Editor’s note: An earlier version of this story incorrectly stated that the city of Santa Monica had confirmation of quarantined patients at local hospitals and residents who are in self-quarantine after testing positive for coronavirus. City Manager Rick Cole later said he misspoke during a Tuesday interview with the Daily Press and retracted the statement.

Public health officials said Tuesday that 50 new cases of coronavirus have been confirmed in Los Angeles County and declared a temporary moratorium on residential and commercial evictions in parts of the county as many types of businesses were ordered to close.

Officials said at a press conference Tuesday that one case had been confirmed in Santa Monica. Three Bergamot area offices — Colorado Center, Water Garden and Universal Music’s offices on Colorado Avenue — said over the weekend they each had an employee who had recently tested positive for the virus and closed temporarily for cleaning.

Los Angeles County Department of Public Health Director Barbara Ferrer said people should behave as though they are in close proximity to people with coronavirus because it will be impossible for a long time to test everyone who may be positive. More than 1,100 people in L.A. County have been tested so far, she said.

“We will continue to see new cases as we increase our capacity to test, and as more people get infected,” Ferrer said. “That doesn’t mean social distancing is not working. If you look around the world … it takes three to four weeks to see the fruit of our labors … because the incubation period is 14 days. If you can stay home and isolate, please do so.”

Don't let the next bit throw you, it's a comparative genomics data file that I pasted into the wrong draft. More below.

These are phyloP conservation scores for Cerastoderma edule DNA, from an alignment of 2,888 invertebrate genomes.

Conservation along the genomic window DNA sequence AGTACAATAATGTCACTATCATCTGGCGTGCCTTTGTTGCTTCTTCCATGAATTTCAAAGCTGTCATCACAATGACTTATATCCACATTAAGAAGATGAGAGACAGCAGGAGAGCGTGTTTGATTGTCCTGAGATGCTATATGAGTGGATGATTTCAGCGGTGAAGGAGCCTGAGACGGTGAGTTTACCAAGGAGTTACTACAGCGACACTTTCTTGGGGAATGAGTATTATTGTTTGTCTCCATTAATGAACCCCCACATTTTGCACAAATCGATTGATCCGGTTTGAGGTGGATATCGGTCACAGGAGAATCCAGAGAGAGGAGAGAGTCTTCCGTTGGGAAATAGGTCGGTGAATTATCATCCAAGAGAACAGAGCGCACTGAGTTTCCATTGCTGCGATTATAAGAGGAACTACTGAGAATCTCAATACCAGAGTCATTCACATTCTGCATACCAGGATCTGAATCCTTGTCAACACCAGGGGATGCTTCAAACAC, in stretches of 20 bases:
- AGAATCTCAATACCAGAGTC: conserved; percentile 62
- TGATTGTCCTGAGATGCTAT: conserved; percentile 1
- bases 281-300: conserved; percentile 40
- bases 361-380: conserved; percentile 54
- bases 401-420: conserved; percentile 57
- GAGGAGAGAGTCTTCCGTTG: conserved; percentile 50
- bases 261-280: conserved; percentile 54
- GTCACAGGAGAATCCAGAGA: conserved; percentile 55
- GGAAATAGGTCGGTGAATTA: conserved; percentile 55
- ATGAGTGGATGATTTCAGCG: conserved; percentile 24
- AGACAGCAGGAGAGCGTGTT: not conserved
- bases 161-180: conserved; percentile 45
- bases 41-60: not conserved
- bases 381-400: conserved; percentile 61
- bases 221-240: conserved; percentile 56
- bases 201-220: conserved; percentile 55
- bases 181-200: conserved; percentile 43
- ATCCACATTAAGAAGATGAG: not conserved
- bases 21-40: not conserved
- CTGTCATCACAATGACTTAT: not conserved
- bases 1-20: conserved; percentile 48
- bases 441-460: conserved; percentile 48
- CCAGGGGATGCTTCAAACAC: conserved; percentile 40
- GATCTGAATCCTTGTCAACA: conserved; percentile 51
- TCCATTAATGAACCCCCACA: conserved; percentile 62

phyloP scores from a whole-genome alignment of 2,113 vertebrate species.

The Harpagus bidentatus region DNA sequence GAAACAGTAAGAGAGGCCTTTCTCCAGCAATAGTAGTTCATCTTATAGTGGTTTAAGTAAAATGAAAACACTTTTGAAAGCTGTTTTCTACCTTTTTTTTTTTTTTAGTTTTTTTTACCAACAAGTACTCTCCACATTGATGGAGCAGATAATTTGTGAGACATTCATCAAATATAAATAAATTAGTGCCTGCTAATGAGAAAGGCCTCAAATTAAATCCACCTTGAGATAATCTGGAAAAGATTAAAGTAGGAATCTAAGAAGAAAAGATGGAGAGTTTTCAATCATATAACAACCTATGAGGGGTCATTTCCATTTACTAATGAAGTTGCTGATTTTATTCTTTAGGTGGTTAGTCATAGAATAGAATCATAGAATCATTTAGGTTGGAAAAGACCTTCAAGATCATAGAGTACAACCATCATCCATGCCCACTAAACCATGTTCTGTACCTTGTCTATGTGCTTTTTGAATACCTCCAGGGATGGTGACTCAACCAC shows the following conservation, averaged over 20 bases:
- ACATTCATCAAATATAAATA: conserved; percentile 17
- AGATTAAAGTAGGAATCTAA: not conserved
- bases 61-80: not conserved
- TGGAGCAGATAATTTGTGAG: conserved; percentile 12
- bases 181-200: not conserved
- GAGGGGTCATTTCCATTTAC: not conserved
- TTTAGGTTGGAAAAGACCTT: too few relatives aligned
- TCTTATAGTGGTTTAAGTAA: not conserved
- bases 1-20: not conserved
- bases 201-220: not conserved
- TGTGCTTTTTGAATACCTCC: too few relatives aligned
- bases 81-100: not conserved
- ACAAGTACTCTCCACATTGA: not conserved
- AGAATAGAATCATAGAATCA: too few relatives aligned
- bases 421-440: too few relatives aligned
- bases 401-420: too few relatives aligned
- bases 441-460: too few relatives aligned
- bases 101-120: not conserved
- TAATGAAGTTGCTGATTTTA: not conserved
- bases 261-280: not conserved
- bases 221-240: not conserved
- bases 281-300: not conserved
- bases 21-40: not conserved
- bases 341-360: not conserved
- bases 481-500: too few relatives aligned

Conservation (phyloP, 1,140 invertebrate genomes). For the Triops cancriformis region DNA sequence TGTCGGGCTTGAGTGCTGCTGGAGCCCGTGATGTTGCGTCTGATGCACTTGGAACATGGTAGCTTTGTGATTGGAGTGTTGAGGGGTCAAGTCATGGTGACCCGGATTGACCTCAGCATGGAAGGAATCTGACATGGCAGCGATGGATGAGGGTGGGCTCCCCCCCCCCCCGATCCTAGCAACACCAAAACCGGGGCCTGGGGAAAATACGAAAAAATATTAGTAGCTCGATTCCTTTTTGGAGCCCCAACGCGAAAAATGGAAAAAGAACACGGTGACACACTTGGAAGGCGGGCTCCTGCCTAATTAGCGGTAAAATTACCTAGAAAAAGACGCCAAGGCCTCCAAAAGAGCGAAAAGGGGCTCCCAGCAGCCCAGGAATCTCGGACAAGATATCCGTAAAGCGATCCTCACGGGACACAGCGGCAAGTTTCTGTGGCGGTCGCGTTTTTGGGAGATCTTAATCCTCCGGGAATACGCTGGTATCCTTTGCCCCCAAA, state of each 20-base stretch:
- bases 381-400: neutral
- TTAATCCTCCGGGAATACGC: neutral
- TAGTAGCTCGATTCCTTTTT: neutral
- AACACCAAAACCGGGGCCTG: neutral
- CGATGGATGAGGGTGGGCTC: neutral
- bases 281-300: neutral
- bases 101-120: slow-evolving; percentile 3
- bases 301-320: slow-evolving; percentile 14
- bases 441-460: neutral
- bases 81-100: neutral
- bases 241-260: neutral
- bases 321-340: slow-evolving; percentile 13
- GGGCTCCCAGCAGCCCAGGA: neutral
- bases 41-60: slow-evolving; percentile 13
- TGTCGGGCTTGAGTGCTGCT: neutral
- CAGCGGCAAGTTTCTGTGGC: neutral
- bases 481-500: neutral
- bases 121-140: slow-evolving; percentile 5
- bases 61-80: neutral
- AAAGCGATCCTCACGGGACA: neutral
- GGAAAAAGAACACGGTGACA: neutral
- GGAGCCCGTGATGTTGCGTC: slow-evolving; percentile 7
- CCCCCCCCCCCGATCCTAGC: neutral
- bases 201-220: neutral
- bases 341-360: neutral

The county has 23,000 hospital beds and 650 available ventilators, not including surge capacity, said L.A. County Department of Health Services Director Christina Ghaly. She also urged healthy individuals to donate blood because the county is short 5,500 blood donations and blood has a shelf-life of just 42 days.

L.A. County officials said the moratorium on no-fault residential and commercial evictions in unincorporated areas of the county will start retroactively on March 4 and last until May 31. Tenants will have six months after the end of May to make up any unpaid rent. Supervisor Kathryn Barger said she is looking into expanding the moratorium countywide.

The state legislature is also likely to suspend evictions statewide and allocate additional aid to residents, businesses and landlords, officials said. Under legislation moving rapidly through Congress, all Americans could receive checks to counter the economic effects of coronavirus.

“We know the public health guidance regarding the closures is having an immediate impact on thousands who rely on these jobs for their livelihoods and creating a huge burden on business owners and employers,” Barger said.

City Manager Rick Cole said Santa Monicans should prepare for a long-term disruption to their lives.

“This is going to go on at this level of intensity I think for a couple of months, anyone that thinks life is going to go back to normal Apr. 1 is fooling themselves,” he said. “This level of social distancing and even more drastic social isolation may be in the cards for us in Los Angeles County for at least the next couple of months. Normal life is going to be severely disrupted with huge social and economic impacts, not just on us in Santa Monica but on all of Los Angeles and California if not the nation and the world.”

He said there will likely be months if not years of additional recovery efforts needed to address the economic impacts of a prolonged disruption.

“While people are fixed on today at this minute and what’s going to happen next, I do think it’s important to take the long view that we’re going to be in this for quite a while,” he said.

Barger reminded businesses and workers financially impacted by coronavirus to apply for Small Business Administration Disaster Loans and other resources available from the county and state, including loans and insurance for unemployment, illness and family leave.

This article was updated Mar. 18 at 8:57 a.m.


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